Social Dance as exercise: Just do-si-do it

Whatever your opinion about Canada, the time I spent there as a bureau chief many years ago opened my eyes to an important fact: It is possible to exercise and drink at the same time.

Some Canadians suggest that’s why curling was invented — something to do while you stood around the frozen pond with a bottle. I know this isn’t true. Why would you be drinking outside in the winter, anyway?

But the sentiment is worth examining. People who don’t exercise regularly often use the excuse that it’s too monotonous: same old treadmill, same old bike, same old yoga instructor.

There is an obvious solution. Either find a physical pursuit that is fun in itself, or find one that can be combined with other stuff so it doesn’t become a bore.

Here is a suggestion that, as a guy, with all the usual guy inhibitions, took me a long time get comfortable with: Set aside the leftover high-school anxiety and explore the area’s surprisingly rich social dance scene.

I say “surprisingly” because once you open a door on this, you can find something to do virtually any night of the week: the usually raucous two-step and line-dancing scene at Nick’s Nightclub in Alexandria on Friday, the salsa dances at Habana Village on Saturday, the zydeco programs that Dancing by the Bayou puts on at places such as Gypsy Sally’s, or the more obscure and very old-school events you can find at American Legion posts and similar spots around the area.

What do they have in common?

The chance to get a decent bit of exercise while sipping a cold beer, hanging out with friends and unwinding from the week. This might be a bad thing to say in a health and fitness column. And I am sure there are many shuddering at the idea.

But let’s be honest: You’re going to go out anyway. Why not add movement?

This was a bit of a revelation to me, starting probably three years or so back.

My wife, Eleanor, spent much of our nearly 30-year marriage trying to persuade me to go dancing more. That translated into one halfhearted series of Arthur Murray lessons in Cairo, and, once we were back in the United States, the occasional trip to one of the regular dances at Glen Echo park.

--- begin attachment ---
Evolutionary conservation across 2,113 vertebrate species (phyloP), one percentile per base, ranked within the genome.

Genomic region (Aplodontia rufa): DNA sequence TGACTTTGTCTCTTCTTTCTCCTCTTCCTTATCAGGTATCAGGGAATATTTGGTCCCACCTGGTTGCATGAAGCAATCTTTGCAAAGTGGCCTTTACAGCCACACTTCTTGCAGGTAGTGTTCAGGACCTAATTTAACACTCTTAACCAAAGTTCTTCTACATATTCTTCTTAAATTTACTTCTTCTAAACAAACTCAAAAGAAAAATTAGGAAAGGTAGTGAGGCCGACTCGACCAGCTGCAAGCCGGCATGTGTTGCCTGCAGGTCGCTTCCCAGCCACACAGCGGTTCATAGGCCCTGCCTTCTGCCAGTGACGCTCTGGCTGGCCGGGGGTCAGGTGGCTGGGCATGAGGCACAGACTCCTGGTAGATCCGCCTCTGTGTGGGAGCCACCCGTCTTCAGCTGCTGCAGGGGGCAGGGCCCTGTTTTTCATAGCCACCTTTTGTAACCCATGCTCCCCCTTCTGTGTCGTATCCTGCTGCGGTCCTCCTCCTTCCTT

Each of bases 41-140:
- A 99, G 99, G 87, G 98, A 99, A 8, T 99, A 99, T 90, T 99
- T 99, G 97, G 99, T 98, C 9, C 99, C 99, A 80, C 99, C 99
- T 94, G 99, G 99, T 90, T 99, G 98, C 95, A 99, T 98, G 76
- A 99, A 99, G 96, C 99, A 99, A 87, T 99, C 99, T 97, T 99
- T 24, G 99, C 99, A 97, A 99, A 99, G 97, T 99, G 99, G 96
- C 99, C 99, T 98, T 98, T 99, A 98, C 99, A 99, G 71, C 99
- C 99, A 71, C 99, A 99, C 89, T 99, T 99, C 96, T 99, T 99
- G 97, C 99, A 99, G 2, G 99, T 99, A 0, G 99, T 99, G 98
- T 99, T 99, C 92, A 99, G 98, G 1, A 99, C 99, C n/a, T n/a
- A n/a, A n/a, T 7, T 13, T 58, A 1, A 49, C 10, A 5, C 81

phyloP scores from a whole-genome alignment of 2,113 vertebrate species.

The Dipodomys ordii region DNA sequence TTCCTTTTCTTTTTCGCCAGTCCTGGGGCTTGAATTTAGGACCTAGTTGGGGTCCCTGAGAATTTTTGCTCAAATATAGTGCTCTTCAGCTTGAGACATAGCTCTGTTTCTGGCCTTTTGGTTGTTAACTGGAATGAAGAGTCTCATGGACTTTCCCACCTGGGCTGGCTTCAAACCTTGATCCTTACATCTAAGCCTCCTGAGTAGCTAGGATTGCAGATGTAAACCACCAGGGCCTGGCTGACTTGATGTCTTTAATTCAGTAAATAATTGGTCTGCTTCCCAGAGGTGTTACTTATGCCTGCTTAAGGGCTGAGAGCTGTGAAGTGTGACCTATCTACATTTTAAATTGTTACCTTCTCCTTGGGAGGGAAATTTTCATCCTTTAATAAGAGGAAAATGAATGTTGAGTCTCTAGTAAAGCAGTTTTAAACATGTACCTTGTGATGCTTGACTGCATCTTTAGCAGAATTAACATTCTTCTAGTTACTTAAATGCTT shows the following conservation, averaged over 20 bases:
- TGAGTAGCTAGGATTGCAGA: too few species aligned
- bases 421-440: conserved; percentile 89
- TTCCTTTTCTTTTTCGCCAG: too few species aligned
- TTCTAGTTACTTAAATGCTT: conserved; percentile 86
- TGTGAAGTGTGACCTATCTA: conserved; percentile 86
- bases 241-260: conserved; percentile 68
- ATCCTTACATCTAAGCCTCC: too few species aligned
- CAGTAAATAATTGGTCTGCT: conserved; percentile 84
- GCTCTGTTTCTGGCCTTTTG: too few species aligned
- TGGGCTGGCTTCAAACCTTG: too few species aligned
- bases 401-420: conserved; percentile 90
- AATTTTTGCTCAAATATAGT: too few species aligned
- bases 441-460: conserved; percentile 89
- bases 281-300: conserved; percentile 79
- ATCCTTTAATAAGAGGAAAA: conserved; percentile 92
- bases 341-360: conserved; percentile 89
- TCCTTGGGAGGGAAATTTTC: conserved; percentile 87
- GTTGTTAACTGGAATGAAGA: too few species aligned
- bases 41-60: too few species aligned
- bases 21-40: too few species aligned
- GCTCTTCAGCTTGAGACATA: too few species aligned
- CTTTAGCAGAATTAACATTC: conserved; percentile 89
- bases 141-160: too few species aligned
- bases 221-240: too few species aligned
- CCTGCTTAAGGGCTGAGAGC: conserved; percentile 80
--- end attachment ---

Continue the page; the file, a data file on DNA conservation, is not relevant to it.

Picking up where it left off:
It never took because (a) I wasn’t consistent enough to develop any level of comfort or confidence, and therefore did not enjoy myself, and (b) in those circumstances dancing was all there was to do. Glen Echo is a national treasure that, for the unfamiliar, has a great diversity of dance programming that you can pursue four nights a week, whether you like blues, contra dancing, swing, waltz, tango, ballroom, you name it.

But the drawback is that you can only dance.

The scales fell from my eyes when a contact at, of all places, the British Embassy steered us to Nick’s, a country bar in Northern Virginia that has live music on Fridays and Saturdays and dance lessons several nights a week: country two-step and line-dancing on Friday, a mix of styles on Tuesday, West Coast swing on Thursday.

More important, as Eleanor and I came to appreciate, it was a place where you could slouch at the bar, take a lesson, dance a bit, slouch at the bar some more, talk, dance a bit more, get something to eat, call it a night.

It takes some commitment; any unfamiliar activity will be a bit intimidating at first, and whatever club or course of instruction or style of dance you choose, all I can say is to stick with it for a reasonable time. You don’t need a partner and you don’t need to be Fred Astaire, but you do need to show up.

The payoff is exercise integrated into an evening out. And for us it was enough fun that we kept going back and eventually expanded the repertoire with swing dancing — Gottaswing has great programming and lots of sponsored dances across the region — and have begun to dabble in salsa, which also has a deep bench of places to learn and practice. The cultural breadth of this area is one of its great strengths: Name a dance style or type of music you are interested in, and you’ll probably find an organization promoting it.

How does it stack up as exercise? It depends on what type of dance you pursue and how hard you pursue it, of course: A fast-paced, eight-minute reel at Glen Echo’s Friday night contra dances will leave you sweating; a slow waltz on a Sunday afternoon barely raises the heart rate.

But in general this is exercise at an easy to moderate pace, perfect for the type of longer but gentler sessions that physiologists recommend you mix in over the week with shorter, more intense workouts. There are side benefits as well: balance, coordination, better stability in the ankles and knees, and for men a chance to rediscover your hips (yes, they exist, and they are used to turn your body).

Using heart rate and activity monitors, I gathered data on three nights out recently: a swing dance at Glen Echo, a zydeco session at Gypsy Sally’s on K Street in Georgetown and a Tuesday night of two-step and other styles at Nick’s.

Assuming that the time between songs and the other periods of rest were about the same at each place, they came in pretty close when it came to heart rate: The average ranged from 102 for zydeco to 109 for swing — not in the 140 to 150 beats per minutes or more I experience on a run, but a reasonable and very sustainable light pace.

According to the activity monitor, the calories used ranged from 3.3 per minute for zydeco and 3.5 per minute for country to 4.8 per minute for swing.

Add that up over a couple of hours and you’ve accomplished something — without even knowing you’ve been exercising. Now, whether it offsets the beer . . .

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